May is Clean Air Month. In a time when our ozone is depleting more each day, being environmentally conscious about the air we breath is imperative. It’s not just the pollen, mold, and the dust in the air that has harmful effects. There are thousands upon thousands of chemicals and industry byproducts floating around in our atmosphere. When these chemicals linger in the atmosphere, the concentration of the substances begins to eat away at the Earth’s protective layers that shield us from the sun’s harmful environmental effects. When the chemicals and byproducts are absorbed and return to the Earth in the rainfall, our water supply is compromised as well as our flora, our fauna, our environment, and our health.
So where does all this stuff come from?
The vast majority of the Earth’s environmental air pollution comes from factories. The Environmental Protection Agency (EPA) found that emissions from US power plants are responsible for nearly 3,000 lung cancer deaths and nearly 40,000 heart attack deaths each year. This type of air pollution is called ozone (O3) or smog. Smog is a gas that is created when sunlight mixes with vapors from these plants, as well as exhaust fumes from vehicles.
The other type of dangerous air pollution is called particle pollution or soot. Soot comes from tiny particles that are released during the burning of substances such as coal and wood. The dust particles float into the air and create the illusion of fog. Particle pollution can be deadly – quickly. Just breathing in enough of the stuff in one day can be fatal. This is especially alarming when you consider that the average adult consumes 3,000 gallons of air per day.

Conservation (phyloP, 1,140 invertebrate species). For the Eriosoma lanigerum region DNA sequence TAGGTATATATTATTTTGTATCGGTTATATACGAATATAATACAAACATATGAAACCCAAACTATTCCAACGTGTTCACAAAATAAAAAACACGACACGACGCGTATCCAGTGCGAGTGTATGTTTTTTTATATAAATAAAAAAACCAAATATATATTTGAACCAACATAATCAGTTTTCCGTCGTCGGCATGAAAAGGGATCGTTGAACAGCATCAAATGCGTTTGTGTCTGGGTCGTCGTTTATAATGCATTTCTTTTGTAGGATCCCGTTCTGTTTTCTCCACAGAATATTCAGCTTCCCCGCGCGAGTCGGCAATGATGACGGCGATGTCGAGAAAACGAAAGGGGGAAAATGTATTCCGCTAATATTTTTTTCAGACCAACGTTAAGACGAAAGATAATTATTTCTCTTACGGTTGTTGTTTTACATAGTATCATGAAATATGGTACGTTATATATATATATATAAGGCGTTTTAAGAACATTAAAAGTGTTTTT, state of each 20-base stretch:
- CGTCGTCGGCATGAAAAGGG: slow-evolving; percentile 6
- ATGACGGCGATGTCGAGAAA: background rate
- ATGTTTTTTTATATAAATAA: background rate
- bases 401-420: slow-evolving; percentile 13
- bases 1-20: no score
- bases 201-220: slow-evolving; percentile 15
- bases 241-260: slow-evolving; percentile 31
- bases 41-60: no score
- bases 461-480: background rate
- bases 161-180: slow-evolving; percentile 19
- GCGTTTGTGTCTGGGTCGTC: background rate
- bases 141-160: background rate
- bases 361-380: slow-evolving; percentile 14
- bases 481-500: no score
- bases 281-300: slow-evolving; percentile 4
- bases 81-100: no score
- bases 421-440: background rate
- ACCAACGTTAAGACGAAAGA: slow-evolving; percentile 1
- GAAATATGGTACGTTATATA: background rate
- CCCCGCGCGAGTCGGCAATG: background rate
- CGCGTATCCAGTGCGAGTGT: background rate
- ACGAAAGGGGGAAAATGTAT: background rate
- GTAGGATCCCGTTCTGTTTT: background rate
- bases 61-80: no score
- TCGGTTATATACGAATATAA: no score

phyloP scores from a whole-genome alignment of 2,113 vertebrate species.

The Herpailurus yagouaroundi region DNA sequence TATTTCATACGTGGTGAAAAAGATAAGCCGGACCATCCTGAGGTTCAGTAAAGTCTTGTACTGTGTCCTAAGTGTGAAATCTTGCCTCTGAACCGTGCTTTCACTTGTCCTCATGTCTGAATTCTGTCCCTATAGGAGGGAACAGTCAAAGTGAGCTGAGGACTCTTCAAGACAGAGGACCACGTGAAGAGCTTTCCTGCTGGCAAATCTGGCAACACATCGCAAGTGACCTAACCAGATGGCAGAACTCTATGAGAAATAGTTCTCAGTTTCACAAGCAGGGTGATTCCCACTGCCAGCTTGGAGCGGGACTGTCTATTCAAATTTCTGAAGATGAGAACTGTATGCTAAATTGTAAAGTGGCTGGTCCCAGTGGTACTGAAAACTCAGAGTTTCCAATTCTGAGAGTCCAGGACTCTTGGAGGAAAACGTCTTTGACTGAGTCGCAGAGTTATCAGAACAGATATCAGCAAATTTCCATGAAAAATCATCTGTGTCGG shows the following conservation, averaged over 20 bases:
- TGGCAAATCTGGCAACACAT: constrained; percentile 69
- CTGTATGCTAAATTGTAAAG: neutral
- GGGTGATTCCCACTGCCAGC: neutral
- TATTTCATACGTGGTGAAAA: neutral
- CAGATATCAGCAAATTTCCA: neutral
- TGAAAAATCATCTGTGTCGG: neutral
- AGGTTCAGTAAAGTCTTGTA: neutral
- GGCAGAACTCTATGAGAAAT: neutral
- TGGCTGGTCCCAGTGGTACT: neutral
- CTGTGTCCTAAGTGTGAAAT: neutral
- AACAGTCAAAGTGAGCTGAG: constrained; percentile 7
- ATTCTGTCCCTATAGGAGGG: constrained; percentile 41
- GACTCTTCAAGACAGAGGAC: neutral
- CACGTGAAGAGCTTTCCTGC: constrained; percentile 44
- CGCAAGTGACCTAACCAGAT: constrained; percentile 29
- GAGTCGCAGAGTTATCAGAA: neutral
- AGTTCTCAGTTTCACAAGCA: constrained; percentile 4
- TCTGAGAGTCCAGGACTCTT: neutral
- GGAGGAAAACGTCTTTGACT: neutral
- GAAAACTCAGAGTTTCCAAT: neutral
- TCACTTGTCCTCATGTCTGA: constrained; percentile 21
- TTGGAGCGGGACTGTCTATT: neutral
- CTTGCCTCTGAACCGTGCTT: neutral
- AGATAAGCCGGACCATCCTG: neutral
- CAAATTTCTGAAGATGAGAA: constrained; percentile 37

How can I keep myself safe from air pollution?
Sadly, air pollution is everywhere. And you gotta breathe. Some areas of the country are more polluted than others so finding out where your city stands in the rankings is a good first step. Next, pay attention to weather forecasts that usually give an ozone outlook for the following day or week. By knowing which days the atmospheric conditions would be most harmful, combined with smog, you can limit your outdoor time and exposure accordingly. If you have any underlying health conditions such as asthma or emphysema, wearing a surgical mask when out of doors can also help alleviate some of the irritation caused by the pollutants.
How can I keep my Earth safe from air pollution?
Nobody can do it alone. However, everybody can make an impact by combining small efforts into a larger movement. Carpooling or finding alternate ways of producing less car emissions can help a great deal – especially if everyone participated. Another small, but effective way is making sure your gas tank lid is on tight after re-fueling your vehicle. Lastly, having regular maintenance performed on your vehicle to ensure that the emissions it produces are in a safe range is also helpful.